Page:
1 row in set (0.01 sec)

Now we can verify the materialized view is out of date:

mysql> select * from json_idx where id = 10000;
+----------+------------+---------------+-----------+-----------+-------------+---------------+-------+------------+
| mview$pk | D_DateKey  | C_CustomerKey | S_SuppKey | P_PartKey | LO_OrderKey | LO_LineNumber | id    | mview$hash |
+----------+------------+---------------+-----------+-----------+-------------+---------------+-------+------------+
|    10000 | 1995-10-10 |         10306 |         4 |     77997 |     3359521 |             2 | 10000 | 2937185172 |
+----------+------------+---------------+-----------+-----------+-------------+---------------+-------+------------+
1 row in set (2.60 sec)

To bring the index up to date we must refresh it. Usually you will use the ‘BOTH’ mode to ‘COMPUTE’ and ‘APPLY’ the changes at the same time, but I am going to use COMPUTE mode to show you what ends up in the delta table:

mysql> select * from json_idx_deltaG
*************************** 1. row ***************************
     dml_type: -1
       uow_id: 113
       fv$gsn: 1083
    D_DateKey: 1995-10-10
C_CustomerKey: 10306
    S_SuppKey: 4
    P_PartKey: 77997
  LO_OrderKey: 3359521
LO_LineNumber: 2
           id: 10000
   mview$hash: 2937185172
1 row in set (0.00 sec)

Delta tables are similar to materialized view change log tables, except they contain insertions and deletions to the view contents. In this case, you can see dml_type is -1 and id = 10000, so the row from the view corresponding to the row we deleted, will be deleted when the change is applied.

Finally the change can be applied:

mysql> call flexviews.refresh(flexviews.get_id('ssb_json','json_idx'), 'APPLY',NULL);
Query OK, 2 rows affected (0.47 sec)
mysql> select * from json_idx where id = 10000; -- note, we didn't index id in the MV
Empty set (2.61 sec)

Finally, it makes sense to try to keep the index in sync as quickly as possible using a MySQL event:

DELIMITER ;;
CREATE EVENT IF NOT EXISTS flexviews.refresh_json_idx
ON SCHEDULE EVERY 1 SECOND
DO
BEGIN
  DECLARE v_got_lock tinyint default 0;
  SELECT GET_LOCK('JSON_IDX_LOCK', 0) INTO v_got_lock;
  IF v_got_lock = 1 THEN
    CALL flexviews.refresh(flexviews.get_id('ssb_json','json_idx'),'BOTH',NULL);
    SELECT RELEASE_LOCK('JSON_IDX_LOCK') INTO @discard;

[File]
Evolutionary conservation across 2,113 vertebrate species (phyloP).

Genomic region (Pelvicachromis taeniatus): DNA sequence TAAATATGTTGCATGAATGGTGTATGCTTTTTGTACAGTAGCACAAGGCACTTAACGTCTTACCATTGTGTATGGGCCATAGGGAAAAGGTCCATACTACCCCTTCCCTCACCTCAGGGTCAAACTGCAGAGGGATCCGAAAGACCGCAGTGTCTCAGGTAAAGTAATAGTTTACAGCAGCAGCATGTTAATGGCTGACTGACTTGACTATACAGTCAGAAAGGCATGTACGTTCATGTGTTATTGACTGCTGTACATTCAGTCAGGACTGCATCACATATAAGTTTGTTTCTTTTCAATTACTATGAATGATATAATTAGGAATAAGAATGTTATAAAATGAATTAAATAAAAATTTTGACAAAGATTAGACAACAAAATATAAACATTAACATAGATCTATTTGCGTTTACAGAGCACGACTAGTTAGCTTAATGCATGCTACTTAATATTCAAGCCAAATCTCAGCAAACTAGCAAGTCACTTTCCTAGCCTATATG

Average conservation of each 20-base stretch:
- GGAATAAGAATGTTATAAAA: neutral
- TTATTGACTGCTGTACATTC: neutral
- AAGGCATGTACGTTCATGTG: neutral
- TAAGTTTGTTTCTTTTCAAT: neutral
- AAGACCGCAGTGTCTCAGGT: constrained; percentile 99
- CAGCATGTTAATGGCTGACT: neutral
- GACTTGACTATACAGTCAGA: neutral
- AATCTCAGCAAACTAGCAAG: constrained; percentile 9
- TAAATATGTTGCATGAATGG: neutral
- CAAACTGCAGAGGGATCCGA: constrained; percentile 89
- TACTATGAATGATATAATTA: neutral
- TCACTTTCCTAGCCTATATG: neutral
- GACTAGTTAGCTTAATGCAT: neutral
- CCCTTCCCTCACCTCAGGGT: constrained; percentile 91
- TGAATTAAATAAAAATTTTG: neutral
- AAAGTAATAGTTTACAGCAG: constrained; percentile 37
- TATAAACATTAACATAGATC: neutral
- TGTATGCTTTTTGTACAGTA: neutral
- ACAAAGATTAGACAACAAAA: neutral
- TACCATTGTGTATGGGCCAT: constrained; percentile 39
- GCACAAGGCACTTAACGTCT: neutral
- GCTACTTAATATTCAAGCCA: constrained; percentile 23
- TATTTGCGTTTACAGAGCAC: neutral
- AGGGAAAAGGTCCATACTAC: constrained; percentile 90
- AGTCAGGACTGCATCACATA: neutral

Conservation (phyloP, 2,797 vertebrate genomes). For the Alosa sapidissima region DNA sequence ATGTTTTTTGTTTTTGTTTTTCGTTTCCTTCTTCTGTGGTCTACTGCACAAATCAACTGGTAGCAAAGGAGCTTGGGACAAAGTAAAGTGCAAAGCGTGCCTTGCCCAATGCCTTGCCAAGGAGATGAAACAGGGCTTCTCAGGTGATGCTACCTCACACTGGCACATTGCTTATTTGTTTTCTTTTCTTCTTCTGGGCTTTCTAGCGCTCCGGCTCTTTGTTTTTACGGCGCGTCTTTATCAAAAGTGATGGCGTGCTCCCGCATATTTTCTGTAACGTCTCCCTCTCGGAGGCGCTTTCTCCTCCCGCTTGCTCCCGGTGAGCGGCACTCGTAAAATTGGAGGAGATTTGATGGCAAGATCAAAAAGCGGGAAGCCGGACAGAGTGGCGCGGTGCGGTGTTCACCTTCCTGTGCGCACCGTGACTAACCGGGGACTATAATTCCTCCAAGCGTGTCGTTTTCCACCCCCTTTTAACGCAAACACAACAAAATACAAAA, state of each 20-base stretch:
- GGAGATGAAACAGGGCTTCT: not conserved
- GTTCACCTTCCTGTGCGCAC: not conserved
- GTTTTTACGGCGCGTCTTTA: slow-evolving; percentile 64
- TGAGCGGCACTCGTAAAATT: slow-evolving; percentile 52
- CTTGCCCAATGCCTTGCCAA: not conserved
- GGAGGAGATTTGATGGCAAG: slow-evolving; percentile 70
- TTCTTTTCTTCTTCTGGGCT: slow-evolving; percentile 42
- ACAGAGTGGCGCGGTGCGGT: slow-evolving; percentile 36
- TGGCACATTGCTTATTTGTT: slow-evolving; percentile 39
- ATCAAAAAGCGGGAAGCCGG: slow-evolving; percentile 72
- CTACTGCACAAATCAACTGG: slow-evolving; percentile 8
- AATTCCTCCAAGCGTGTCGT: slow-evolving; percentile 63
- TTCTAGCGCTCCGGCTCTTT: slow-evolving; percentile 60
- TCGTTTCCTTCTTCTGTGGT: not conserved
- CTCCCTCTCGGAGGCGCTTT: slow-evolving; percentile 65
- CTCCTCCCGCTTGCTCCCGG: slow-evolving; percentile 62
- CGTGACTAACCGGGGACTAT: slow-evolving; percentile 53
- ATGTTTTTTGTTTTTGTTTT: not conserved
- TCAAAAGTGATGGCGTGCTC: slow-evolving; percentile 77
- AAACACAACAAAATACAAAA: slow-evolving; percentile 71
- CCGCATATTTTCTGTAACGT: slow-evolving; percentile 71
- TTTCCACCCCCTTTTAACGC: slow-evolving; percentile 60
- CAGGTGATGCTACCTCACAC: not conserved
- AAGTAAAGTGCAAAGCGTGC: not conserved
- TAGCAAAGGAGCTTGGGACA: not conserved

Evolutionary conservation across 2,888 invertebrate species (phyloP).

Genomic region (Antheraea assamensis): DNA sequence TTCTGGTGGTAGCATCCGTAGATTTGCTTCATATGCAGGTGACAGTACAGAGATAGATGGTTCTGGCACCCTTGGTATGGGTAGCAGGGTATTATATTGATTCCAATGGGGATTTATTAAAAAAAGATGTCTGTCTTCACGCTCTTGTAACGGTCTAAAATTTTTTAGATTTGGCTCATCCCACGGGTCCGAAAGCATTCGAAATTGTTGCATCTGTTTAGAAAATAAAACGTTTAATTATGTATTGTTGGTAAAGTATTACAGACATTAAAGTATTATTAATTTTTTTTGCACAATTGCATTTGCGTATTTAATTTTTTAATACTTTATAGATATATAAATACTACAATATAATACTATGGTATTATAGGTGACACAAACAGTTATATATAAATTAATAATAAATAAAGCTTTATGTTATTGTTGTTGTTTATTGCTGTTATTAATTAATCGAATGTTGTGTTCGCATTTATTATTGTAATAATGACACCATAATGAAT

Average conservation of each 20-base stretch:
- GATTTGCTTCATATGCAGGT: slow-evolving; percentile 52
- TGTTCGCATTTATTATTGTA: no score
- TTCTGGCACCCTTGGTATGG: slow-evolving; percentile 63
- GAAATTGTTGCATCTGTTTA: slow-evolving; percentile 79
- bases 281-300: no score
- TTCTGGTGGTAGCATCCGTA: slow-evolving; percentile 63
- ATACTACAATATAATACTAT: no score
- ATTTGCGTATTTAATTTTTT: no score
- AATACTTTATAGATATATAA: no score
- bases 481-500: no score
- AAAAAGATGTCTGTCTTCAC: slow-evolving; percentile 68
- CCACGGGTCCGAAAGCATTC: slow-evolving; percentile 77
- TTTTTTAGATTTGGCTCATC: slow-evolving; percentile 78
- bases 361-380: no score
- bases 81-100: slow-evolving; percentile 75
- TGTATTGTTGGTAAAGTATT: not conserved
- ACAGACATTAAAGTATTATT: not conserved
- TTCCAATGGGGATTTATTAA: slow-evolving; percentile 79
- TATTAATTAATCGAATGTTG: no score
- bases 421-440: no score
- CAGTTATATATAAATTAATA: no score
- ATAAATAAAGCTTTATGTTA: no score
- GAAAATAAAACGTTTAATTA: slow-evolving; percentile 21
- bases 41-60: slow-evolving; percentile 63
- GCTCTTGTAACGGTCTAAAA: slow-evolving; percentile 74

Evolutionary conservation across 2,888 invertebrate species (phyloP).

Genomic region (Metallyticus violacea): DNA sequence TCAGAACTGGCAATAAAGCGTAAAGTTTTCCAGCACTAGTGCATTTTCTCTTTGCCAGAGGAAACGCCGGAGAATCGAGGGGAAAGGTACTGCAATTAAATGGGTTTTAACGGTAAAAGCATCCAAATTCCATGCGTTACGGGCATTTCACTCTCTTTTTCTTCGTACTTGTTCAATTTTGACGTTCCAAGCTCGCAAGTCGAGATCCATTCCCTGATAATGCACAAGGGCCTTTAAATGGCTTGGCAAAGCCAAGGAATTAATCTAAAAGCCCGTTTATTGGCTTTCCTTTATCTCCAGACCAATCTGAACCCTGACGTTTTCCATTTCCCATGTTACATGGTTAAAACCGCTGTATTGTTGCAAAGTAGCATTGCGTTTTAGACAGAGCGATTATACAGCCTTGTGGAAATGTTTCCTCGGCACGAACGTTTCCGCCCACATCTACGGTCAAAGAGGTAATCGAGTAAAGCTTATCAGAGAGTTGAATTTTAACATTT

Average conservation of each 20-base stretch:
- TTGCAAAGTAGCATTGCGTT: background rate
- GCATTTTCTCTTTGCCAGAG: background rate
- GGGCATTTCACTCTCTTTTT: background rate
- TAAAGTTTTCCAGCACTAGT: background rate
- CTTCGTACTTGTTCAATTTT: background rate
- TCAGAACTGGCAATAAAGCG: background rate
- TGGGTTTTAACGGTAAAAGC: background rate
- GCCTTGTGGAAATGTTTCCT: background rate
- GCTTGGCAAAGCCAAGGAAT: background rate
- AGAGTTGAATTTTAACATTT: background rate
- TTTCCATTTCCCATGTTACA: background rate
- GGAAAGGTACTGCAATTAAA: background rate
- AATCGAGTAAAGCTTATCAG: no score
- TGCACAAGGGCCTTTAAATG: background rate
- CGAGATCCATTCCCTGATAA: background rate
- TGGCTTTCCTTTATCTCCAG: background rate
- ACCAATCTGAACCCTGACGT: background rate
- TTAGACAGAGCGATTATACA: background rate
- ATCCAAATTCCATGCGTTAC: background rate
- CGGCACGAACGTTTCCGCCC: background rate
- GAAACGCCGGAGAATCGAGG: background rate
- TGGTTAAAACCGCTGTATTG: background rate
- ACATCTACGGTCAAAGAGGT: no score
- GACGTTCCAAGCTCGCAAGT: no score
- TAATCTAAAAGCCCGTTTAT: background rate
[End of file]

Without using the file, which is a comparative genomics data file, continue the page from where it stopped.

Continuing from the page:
END IF;
END;;
DELIMITER ;

So there you have it. A way to index and quickly search through JSON documents and keep the index in sync automatically.

The post ‘Indexing’ JSON documents for efficient MySQL queries over JSON data appeared first on MySQL Performance Blog.

Jun
19
2014
--

Using UDFs for geo-distance search in MySQL

In my previous post about geo-spatial search in MySQL I described (along with other things) how to use geo-distance functions. In this post I will describe the geo-spatial distance functions in more details.

If you need to calculate an exact distance between 2 points on Earth in MySQL (very common for geo-enabled applications) you have at least 3 choices.

  • Use stored function and implement haversine formula
  • Use UDF (user defined function) for haversine (see below)
  • In MySQL 5.6 you can use st_distance function (newly documented), however, you will get the distance on plane and not on earth; the value returned will be good for sorting by distance but will not represent actual miles or kilometers.

MySQL stored function for calculating distance on Earth

I previously gave an example for a MySQL-stored function which implements the haversine formula. However, the approach I used was not very precise: it was optimized for speed. If you need a more precise haversine formula implementation you can use this function (result will be in miles):

delimiter //
create DEFINER = CURRENT_USER function haversine_distance_sp (lat1 double, lon1 double, lat2 double, lon2 double) returns double
 begin
   declare R int DEFAULT 3958.76;
   declare phi1 double;
   declare phi2 double;
   declare d_phi double;
   declare d_lambda double;